A universally-designed play park for Queens County is inching closer to reality, thanks to a former Liverpool resident who has offered to help move the fundraising efforts along.
“We got a message from a former resident of Liverpool who said they would like to not only do a donation, they would like to do a matching campaign,” said Debbie J. Wamboldt, chair of the play park fundraising team. “They will match donations dollar-for-dollar. At that time [of introduction] we needed $35,000.”
The campaign began August 3 and will continue to September 3. The donor wishes to remain anonymous.
“We’ve been making good gains since then. Now we need about $22,700 to reach our goal, and that leaves $11,350 for us to raise,” said Wamboldt in an interview August 11. “We’re getting close, and we’ve done incredible things before, so I’m confident we can make this happen.”
The fundraising team is looking to raise $450,000 overall. Once that goal has been reached, the hope is that requests for proposals can be sent out in the fall and work can begin in the spring. Raising the full amount prior to moving any further on the project was a stipulation for some of the grants received.
Since the idea for the park was first fielded around 2016, the community has rallied around it, coming up with a variety of fundraising schemes, including Tupperware, yard and craft sales, barbecues, birthday donations, and, the latest, a walking/running fundraiser.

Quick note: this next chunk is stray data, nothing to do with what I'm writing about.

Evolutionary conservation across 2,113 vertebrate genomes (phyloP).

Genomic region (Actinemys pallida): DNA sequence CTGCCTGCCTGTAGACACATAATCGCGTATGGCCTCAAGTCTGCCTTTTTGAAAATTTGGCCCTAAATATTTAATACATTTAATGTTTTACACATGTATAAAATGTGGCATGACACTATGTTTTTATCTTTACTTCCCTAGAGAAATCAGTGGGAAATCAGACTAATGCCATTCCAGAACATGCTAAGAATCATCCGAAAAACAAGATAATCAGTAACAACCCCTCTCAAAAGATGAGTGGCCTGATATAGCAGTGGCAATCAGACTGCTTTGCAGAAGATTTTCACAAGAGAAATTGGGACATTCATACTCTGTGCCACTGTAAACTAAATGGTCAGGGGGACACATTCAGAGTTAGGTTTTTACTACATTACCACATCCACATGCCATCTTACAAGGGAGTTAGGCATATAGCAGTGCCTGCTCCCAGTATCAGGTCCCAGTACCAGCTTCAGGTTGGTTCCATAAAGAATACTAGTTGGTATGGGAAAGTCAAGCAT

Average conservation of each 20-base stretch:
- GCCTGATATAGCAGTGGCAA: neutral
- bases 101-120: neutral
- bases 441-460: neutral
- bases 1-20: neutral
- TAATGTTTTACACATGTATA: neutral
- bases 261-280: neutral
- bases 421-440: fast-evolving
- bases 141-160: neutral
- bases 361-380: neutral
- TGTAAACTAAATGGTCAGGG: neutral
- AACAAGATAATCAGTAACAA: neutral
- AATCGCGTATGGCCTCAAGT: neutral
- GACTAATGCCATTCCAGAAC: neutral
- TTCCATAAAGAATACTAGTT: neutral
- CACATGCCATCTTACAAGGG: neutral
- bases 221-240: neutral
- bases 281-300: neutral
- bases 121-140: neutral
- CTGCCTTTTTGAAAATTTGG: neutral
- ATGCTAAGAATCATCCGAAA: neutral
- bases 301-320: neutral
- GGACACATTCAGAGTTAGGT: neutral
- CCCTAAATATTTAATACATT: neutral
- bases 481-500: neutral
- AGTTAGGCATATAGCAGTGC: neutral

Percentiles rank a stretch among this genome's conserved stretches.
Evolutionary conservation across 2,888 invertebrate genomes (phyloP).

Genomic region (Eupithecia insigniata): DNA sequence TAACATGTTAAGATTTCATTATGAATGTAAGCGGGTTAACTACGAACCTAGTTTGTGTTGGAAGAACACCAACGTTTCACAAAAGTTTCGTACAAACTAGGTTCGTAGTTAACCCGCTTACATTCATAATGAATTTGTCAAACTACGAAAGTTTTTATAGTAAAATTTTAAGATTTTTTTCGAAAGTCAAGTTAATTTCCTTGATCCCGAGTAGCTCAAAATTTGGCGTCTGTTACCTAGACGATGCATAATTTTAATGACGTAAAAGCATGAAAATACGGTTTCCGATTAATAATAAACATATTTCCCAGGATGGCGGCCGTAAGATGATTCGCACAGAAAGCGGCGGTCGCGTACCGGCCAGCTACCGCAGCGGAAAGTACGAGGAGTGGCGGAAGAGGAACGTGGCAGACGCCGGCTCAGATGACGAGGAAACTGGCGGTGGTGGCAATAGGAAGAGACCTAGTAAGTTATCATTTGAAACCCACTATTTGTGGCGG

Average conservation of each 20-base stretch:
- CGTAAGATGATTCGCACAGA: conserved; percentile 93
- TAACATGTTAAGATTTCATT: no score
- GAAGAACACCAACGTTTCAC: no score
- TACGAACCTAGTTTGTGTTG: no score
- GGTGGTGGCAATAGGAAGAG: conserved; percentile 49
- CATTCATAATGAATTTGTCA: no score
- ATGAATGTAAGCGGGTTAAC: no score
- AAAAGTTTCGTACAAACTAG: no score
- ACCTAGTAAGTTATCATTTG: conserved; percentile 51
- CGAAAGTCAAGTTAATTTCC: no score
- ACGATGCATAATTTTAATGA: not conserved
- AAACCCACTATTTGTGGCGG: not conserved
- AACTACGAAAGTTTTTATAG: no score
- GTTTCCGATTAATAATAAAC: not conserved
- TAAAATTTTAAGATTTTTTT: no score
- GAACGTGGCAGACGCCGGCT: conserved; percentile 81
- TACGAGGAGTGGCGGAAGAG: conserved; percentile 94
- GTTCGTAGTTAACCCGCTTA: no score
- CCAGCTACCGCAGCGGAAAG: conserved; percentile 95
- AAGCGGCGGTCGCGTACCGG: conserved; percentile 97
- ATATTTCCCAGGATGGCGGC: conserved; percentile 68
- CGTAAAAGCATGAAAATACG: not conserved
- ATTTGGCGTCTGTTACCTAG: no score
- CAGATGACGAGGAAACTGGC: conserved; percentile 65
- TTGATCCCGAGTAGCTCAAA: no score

Candace Sprague, a teacher at Dr. John C. Wickwire Academy, came up with the idea of fundraising walks over two weeks in various locations in South Queens.
Children and adults taking part in six events over two weeks at the end of July helped raise $965. The walks wrapped up with a parade in downtown Liverpool August 3.
Some of the participants wanted to go even further. A few of the children subsequently held a pop-up lemonade and treat stand to try and take the total to $1,000. They surpassed that goal for a grand total of $1,068.15.
“People were just coming up with enormous donations and this was absolutely mind-blowing,” said Wamboldt.
According to Wamboldt, despite the pandemic that has left many people struggling, there are those who are continually reaching out with efforts to come up with funds.
“Everybody wants to participate in this and see the park come to life,” said Wamboldt, who anticipates the park will be a game-changer for the community.
“I think the impact, as a place to be able to come, regardless of age or ability, and play together is what’s really going to change things here,” she said.
Kevin McBain, Local Journalism Initiative Reporter, LighthouseNOW Progress Bulletin